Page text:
HM Revenue & Customs (HMRC) issued a consultation on salary sacrifice for the provision of benefits in kind (BiK), which closed on 19th October 2016. The outcome of the consultation could result in changes to salary sacrifice for some employee benefits which may increase costs for employees and employers.
For interest, our responses to the various questions in the consultation are set out below. Before answering the questions we viewed it as important to apply some context to JLT’s view of salary sacrifice.
We categorise salary sacrifice benefits into three categories:
Category 1: Genuine salary sacrifice benefits which, were not within the scope of this consultation, namely Pension, Childcare Vouchers, Cycle to Work and Annual Leave.
Other benefits we would also class in this category which were not explicitly referenced in the consultation are Health Screening, purchase of additional Life Assurance and Income Protection.
Clarity from HMRC around intentions for these benefits would be welcomed as we believe there is no compelling reason for change.
Category 2: BiK that are deducted using salary sacrifice but then considered for employee income tax and employer National Insurance Contributions (NICs) through P11D or through payroll.
We consider Dental Insurance, Critical Illness Insurance and Travel Insurance as examples of this type of benefit. With this category, the employee only saves NICs, there is no employee income tax or employer NICs savings.
Category 3: BiK that are structured using salary sacrifice but not declared at their full value through P11D or through payroll. This includes benefits such as Mobile Phones, a small number of Technology Schemes and Car salary sacrifice.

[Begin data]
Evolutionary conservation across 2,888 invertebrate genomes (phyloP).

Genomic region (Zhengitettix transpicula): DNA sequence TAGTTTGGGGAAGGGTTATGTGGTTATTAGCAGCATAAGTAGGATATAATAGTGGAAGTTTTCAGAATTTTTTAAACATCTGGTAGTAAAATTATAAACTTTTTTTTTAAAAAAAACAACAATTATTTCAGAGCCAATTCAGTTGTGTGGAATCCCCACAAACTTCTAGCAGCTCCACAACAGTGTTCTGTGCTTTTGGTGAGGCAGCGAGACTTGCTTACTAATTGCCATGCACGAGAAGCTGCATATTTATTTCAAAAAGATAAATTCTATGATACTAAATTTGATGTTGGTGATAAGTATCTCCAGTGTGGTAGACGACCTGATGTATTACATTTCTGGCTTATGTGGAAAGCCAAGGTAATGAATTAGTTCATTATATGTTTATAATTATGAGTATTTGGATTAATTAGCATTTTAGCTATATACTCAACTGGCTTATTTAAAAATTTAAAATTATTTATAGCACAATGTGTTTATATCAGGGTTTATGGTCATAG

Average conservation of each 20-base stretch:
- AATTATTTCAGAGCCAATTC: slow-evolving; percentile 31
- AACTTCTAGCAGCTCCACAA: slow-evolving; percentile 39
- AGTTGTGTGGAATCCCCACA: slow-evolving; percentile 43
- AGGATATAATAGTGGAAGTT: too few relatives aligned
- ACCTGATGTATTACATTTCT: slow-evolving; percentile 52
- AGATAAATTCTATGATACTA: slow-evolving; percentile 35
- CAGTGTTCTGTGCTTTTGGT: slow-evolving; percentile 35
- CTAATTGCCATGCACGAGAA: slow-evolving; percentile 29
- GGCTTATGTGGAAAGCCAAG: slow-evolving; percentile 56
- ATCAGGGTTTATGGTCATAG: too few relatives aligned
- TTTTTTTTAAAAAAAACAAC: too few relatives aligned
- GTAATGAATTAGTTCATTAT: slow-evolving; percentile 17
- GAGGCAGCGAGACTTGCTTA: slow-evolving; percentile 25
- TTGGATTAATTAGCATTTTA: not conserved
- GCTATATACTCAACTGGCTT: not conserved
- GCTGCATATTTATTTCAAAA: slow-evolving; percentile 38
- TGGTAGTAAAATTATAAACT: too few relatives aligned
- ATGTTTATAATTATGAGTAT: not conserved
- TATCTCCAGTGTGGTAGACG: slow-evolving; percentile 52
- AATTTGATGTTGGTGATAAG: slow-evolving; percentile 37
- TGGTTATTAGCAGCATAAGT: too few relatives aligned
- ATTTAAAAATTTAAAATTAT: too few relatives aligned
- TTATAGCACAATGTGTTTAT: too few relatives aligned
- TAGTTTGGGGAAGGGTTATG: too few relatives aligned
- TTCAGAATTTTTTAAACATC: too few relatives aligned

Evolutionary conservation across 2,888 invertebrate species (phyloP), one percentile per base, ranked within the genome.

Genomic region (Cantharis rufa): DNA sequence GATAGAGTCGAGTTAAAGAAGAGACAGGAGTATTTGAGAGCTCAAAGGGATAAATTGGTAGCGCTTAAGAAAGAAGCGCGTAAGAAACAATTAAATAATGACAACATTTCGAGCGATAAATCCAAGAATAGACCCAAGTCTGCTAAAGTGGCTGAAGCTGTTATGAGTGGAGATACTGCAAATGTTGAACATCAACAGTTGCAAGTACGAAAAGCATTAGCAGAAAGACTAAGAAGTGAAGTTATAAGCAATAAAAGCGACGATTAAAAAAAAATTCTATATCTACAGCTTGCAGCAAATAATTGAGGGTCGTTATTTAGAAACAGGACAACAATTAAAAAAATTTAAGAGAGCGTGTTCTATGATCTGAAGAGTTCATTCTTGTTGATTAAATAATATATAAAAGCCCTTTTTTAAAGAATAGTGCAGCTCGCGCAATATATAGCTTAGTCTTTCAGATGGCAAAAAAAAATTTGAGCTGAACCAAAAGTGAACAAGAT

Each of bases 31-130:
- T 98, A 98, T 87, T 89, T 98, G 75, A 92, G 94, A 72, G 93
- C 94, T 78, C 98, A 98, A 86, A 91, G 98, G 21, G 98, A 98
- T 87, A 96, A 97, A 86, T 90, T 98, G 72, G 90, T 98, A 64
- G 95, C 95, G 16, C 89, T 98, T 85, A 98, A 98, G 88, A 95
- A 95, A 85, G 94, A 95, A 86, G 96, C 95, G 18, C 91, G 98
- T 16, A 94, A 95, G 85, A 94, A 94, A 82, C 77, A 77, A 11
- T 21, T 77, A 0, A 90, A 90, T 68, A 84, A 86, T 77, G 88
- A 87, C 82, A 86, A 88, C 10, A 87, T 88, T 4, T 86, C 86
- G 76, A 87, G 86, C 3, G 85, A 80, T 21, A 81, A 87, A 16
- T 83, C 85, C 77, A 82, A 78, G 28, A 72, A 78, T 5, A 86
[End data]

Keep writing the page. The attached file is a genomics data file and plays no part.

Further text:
Question 1: Alongside annual leave, are there any other salary sacrifice arrangements that the government should be made aware of that do not strictly involve receipt of a benefit?
Question 2: What are the likely impacts on employers and employees of limiting the scope of BiK that can obtain tax advantages when offered through salary sacrifice arrangements?
In relation to Category 3 benefits as described earlier, in our experience, take up of Mobile Phones and technology products remains low. In relation to Car salary sacrifice, this benefit is increasing in popularity and offers considerable savings on a significant cost in an employee’s everyday life. Where this benefit is aimed at low emission cars (below 120g CO2/km), we consider that it offers benefits to the Treasury by boosting our economy with new car production and reinforces policy objectives of reducing our carbon footprint as a country.
Question 3: Are these impacts different, or are there different considerations, for large/small businesses or particular business sectors?
Many sectors where the current income tax and NICs savings will be most appreciated are typically ruled out of using salary sacrifice. In particular this includes retail, hospitality and manufacturing where many employees will earn, at or just above, the National Living Wage (NLW) and therefore have no headroom to reduce their gross salary without breaching NLW.
Other than that, removing the access to full income tax and NICs savings to Category 3 benefits will be felt by end users but as take up for these benefits is low this will not be a widespread impact.